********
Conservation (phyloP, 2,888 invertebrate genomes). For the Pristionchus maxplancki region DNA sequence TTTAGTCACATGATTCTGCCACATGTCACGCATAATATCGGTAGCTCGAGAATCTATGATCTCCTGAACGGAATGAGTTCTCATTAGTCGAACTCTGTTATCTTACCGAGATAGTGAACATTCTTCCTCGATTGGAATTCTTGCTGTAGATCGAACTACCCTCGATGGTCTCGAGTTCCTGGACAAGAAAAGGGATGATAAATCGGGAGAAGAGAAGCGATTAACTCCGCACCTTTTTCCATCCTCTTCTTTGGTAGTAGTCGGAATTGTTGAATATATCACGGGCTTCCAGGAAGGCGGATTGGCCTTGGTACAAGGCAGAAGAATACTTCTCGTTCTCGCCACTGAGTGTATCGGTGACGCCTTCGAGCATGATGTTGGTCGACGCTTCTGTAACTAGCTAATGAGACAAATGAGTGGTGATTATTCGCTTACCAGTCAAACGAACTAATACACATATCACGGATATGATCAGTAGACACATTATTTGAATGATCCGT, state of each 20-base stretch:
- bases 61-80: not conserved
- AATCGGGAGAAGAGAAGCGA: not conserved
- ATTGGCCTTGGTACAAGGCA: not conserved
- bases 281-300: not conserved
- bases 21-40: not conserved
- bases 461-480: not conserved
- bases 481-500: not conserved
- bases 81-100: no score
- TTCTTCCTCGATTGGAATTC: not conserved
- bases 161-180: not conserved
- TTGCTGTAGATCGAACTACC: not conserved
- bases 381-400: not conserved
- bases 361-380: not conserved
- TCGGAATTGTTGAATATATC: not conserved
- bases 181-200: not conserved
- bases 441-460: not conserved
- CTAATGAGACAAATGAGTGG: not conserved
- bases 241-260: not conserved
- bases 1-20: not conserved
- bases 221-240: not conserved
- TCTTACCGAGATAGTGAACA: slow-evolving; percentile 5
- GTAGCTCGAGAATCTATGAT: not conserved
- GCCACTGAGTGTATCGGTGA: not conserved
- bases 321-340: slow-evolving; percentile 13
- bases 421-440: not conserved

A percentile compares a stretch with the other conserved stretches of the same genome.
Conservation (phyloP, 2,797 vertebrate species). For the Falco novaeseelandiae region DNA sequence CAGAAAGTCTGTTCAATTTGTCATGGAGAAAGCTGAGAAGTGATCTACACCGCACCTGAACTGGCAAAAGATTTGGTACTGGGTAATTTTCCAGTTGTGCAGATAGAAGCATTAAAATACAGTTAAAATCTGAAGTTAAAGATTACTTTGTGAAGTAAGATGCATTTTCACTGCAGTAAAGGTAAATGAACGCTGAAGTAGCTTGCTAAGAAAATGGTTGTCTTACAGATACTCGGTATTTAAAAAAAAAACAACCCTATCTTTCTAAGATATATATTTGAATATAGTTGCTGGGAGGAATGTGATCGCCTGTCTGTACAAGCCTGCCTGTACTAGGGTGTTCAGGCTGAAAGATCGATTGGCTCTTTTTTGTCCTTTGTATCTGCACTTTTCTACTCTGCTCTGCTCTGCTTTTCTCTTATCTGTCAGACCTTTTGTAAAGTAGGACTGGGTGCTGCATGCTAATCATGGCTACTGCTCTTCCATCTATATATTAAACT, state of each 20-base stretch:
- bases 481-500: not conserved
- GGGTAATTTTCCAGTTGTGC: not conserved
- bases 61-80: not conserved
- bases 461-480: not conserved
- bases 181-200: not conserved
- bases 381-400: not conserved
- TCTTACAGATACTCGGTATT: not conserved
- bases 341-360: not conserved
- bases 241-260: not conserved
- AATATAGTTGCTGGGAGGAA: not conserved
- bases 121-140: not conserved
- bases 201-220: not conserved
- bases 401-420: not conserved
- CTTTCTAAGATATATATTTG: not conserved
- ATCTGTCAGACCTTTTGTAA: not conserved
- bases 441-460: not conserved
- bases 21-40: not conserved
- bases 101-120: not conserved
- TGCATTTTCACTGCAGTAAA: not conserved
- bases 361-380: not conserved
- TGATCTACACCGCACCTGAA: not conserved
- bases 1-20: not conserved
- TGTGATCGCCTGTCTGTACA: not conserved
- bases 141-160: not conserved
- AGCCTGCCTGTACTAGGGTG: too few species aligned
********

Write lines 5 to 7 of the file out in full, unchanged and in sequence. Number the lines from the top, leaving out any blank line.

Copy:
- bases 281-300: not conserved
- bases 21-40: not conserved
- bases 461-480: not conserved